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Richmond dyke debate: how high is high enough?

This is the second in a series focused on Richmond’s dyking and drainage system.
The school grounds of Walter Lee elementary flooded during last week's storm.

Last week’s rain storm — the atmospheric river that swept across southern B.C. and had Richmond pumping almost a million gallons of water per minute — is what scientists call a “black swan,” something so rare it catches everyone off guard.

Steveston resident John Roston was sounding the alarm this week about the height of Richmond’s dykes, worried whether the city is working fast enough, especially given sea levels are rising faster than in the last century.

This is particularly troubling for him as he lives just a few hundred metres from the Fraser River.

While the city is focused on raising the dykes about a metre in anticipation of sea-level rise rates in 2100, Roston wants to see the focus on the two metres that it’s expected to rise over the next two hundred years. In fact, worst-case scenarios from scientists say two metres could be achieved by the end of this century.

“Even two metres instead of one metre has a profound impact for Richmond,” Roston said.

However, as city spokesperson Clay Adams pointed out, the city’s timeline for raising dykes by about a metre has been moved up by 25 years.

Furthermore, he clarified, the city is “constantly monitoring emerging climate data and updating the plans accordingly.”

City Coun. Carol Day responded to Roston’s concerns saying she’s confident the accelerated dyking plan reflects “where we need to be.”

Day said she has reports “up the wazoo” about the work the City of Richmond is doing, for example, building super dykes on Duck Island and planning a new dyke on Sturgeon Banks.

“Climate action is on top of everybody’s mind right now… (but) it doesn’t serve any purpose to raise alarms without looking at what’s already being done and the steps that are in process right now,” Day said.

She added, though, she takes concerns from Richmond residents seriously, but she’d also like to see the city do more to let Richmondites know about the work being done on the dykes.

Roston said he’s not surprised by the reaction from Day, but much of the information he has is from city staff’s own reports.

Roston experienced another “black swan” — the ice storm that hit parts of Quebec and Ontario in 1998, and he remembers the lack of preparedness and the nonchalance of his many Montreal neighbours when tree limbs started falling off their trunks under the sheer weight of the ice.

Like the torrential rain in B.C. last week that devastated Abbotsford, ripped through a dyke in Princeton, washed out chunks of the Coquihalla and Highway 7 and inundated the wastewater system in Merritt, no one seemed to think it was possible in Montreal for freezing rain to fall for 80 straight hours, crippling cities for days and sometimes weeks.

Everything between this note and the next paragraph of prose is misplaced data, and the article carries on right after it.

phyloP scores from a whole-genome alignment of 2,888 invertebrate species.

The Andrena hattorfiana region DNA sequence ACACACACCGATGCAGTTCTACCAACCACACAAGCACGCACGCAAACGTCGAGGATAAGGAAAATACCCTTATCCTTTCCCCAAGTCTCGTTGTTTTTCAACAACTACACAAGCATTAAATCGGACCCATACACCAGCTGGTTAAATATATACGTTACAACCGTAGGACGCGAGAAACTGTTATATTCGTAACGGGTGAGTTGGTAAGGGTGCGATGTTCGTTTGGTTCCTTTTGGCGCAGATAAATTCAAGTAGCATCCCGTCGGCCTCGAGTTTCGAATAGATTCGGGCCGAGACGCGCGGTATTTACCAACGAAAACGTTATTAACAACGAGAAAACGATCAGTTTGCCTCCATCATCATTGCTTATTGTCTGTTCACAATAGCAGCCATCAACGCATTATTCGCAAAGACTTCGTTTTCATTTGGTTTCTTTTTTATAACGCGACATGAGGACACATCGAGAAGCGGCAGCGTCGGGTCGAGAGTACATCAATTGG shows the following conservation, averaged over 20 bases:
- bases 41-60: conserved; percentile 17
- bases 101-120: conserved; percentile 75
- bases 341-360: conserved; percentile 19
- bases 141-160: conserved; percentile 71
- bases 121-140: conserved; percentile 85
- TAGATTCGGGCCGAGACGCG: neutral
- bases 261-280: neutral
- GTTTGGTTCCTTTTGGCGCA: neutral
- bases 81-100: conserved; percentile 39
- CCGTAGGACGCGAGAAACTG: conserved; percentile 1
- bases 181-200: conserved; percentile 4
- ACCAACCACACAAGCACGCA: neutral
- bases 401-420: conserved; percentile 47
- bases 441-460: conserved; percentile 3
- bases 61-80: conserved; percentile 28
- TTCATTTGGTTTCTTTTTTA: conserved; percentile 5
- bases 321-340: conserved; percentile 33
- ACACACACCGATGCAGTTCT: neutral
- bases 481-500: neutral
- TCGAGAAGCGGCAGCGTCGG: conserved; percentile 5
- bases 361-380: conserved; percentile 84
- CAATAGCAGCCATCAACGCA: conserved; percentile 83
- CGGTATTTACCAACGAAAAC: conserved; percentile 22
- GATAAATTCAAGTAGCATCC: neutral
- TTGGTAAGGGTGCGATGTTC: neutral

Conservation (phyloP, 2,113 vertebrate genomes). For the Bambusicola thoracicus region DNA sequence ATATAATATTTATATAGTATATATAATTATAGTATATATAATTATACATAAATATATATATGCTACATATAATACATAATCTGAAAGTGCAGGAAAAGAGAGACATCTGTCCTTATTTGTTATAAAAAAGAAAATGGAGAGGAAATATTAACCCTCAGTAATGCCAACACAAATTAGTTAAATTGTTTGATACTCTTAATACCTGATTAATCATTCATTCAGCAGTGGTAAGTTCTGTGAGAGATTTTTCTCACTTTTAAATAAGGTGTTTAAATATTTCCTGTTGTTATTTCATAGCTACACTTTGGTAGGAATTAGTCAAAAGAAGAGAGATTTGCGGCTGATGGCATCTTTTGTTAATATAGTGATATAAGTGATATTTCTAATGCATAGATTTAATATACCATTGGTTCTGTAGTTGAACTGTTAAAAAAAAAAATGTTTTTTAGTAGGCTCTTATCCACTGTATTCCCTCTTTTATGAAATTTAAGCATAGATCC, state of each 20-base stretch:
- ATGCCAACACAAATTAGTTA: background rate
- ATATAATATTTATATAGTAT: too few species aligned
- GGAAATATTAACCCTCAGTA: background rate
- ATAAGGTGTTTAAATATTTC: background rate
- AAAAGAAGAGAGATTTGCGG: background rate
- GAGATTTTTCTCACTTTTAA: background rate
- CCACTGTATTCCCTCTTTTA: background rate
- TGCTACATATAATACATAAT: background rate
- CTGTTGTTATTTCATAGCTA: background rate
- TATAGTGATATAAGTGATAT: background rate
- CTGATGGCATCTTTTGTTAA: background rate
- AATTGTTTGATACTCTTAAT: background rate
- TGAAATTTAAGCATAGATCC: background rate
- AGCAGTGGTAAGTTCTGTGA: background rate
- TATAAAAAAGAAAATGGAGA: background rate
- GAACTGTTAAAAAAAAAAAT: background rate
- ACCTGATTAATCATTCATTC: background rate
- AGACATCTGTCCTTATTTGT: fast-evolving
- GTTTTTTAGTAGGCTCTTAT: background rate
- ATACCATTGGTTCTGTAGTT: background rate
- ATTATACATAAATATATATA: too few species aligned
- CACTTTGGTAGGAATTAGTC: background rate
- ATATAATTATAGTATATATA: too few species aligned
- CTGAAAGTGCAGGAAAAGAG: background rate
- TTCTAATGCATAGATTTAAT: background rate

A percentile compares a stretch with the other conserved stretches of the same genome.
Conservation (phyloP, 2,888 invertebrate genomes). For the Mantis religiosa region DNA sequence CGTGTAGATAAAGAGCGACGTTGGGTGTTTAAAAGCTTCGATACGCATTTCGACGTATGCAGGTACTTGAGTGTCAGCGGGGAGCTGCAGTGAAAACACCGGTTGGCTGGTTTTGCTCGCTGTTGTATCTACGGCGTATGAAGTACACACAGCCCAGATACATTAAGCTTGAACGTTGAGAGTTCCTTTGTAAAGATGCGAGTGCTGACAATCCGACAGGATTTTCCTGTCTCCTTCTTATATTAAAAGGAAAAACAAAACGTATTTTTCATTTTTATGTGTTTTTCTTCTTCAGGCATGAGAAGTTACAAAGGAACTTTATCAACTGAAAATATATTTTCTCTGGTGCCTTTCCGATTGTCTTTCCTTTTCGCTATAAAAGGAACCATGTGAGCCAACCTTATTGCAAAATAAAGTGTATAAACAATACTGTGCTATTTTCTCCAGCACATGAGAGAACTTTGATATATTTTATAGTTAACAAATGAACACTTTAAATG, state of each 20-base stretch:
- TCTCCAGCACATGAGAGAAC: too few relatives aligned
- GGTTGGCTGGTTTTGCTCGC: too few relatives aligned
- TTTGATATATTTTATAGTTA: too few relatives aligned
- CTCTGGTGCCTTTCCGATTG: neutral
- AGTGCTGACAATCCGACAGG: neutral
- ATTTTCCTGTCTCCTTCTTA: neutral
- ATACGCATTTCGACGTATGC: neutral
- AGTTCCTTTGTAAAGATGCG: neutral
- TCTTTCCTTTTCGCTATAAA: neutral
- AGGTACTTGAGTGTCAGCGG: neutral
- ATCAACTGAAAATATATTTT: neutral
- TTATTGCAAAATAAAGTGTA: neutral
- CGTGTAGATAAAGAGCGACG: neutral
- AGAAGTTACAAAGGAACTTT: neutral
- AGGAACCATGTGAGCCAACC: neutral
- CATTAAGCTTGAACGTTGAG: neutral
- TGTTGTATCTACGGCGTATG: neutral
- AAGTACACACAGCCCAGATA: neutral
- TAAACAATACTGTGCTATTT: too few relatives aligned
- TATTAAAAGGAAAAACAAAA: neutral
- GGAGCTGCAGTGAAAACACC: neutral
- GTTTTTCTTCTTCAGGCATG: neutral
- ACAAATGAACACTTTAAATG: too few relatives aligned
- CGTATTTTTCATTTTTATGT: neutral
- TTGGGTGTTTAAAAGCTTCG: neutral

“A lot of the things we imagined were impossible, or close to impossible, happened,” Roston said.

Presenting citizens with the worst-case scenario won’t cause them to panic if it’s accompanied with a plan of action, said Roston.

“Include in your message, ‘you’re not going to drown,’” he said.

During last week’s three-day storm, the city’s 39 pumps along its 49 kilometres of dykes moved about 18 million cubic metres of water over three days in total.

This brought its system to 79 per cent capacity, moving 1.1 million U.S. gallons (924,000 Cdn gallons) per minute.

SFU earth scientist doesn't expect 'worst case scenarios'

John Clague, an earth scientist at SFU, doesn’t believe sea level rise will get to some worst case scenarios being presented.

Clague said earth is already “locked into a certain amount of warming” so some solutions are needed to mitigate its effects.

He encouraged Richmond residents to educate themselves on the drainage and dyking system, what it means for the preservation of Richmond and the cost to upkeep the system — something that’s beyond municipal budgets.

Clague said it’s prudent to “plan for the unexpected,” but maybe not for “the worst possible thing” because “there are many other demands on public funds, like housing, the opioid crisis… that really trump planning for the absolute worst thing that can happen to you.”

“But it doesn’t mean you can’t allocate public funds judiciously to correct obvious problems with infrastructure,” he added.

Sea level rise and earthquakes — both of which could cause catastrophic flooding in Richmond — are real risks to Richmond, so Clague believes citizens need to advocate for more protection but also think globally about reducing warming temperatures.

“Maybe they should get involved in those discussions as part of democracy,” Clague said.